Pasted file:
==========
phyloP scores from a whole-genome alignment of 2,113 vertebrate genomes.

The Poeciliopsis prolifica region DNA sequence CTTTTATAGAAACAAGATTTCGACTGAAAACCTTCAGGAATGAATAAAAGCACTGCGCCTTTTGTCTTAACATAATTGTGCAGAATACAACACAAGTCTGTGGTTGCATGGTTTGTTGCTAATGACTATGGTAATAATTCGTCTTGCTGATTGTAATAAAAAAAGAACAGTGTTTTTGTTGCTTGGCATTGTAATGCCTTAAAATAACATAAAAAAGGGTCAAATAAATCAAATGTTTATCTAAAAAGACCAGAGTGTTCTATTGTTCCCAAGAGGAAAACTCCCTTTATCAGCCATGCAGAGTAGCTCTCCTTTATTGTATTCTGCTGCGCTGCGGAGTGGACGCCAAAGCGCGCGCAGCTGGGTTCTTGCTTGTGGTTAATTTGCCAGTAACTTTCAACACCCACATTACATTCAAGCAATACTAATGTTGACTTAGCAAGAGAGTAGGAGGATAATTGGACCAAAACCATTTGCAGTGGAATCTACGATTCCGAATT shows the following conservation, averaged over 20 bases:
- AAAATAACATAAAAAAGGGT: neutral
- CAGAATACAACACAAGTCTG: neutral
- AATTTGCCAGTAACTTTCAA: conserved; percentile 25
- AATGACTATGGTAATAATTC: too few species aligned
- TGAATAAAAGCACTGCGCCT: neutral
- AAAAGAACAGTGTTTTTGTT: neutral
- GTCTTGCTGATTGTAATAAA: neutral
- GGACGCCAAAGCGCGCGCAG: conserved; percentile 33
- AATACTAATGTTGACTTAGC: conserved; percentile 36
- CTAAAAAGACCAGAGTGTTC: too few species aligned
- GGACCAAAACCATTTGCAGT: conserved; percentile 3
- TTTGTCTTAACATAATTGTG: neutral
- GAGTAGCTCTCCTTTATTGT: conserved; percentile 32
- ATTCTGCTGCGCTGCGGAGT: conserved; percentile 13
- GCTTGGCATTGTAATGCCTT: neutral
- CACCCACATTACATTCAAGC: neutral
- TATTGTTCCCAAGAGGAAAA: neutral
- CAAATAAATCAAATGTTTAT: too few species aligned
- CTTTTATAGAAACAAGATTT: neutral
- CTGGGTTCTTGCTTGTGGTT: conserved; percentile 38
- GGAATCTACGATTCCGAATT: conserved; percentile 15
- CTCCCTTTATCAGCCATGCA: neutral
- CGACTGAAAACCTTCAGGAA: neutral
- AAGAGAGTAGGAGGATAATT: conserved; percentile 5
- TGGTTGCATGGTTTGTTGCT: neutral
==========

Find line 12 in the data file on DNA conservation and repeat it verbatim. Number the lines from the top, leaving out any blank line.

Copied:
- CTAAAAAGACCAGAGTGTTC: too few species aligned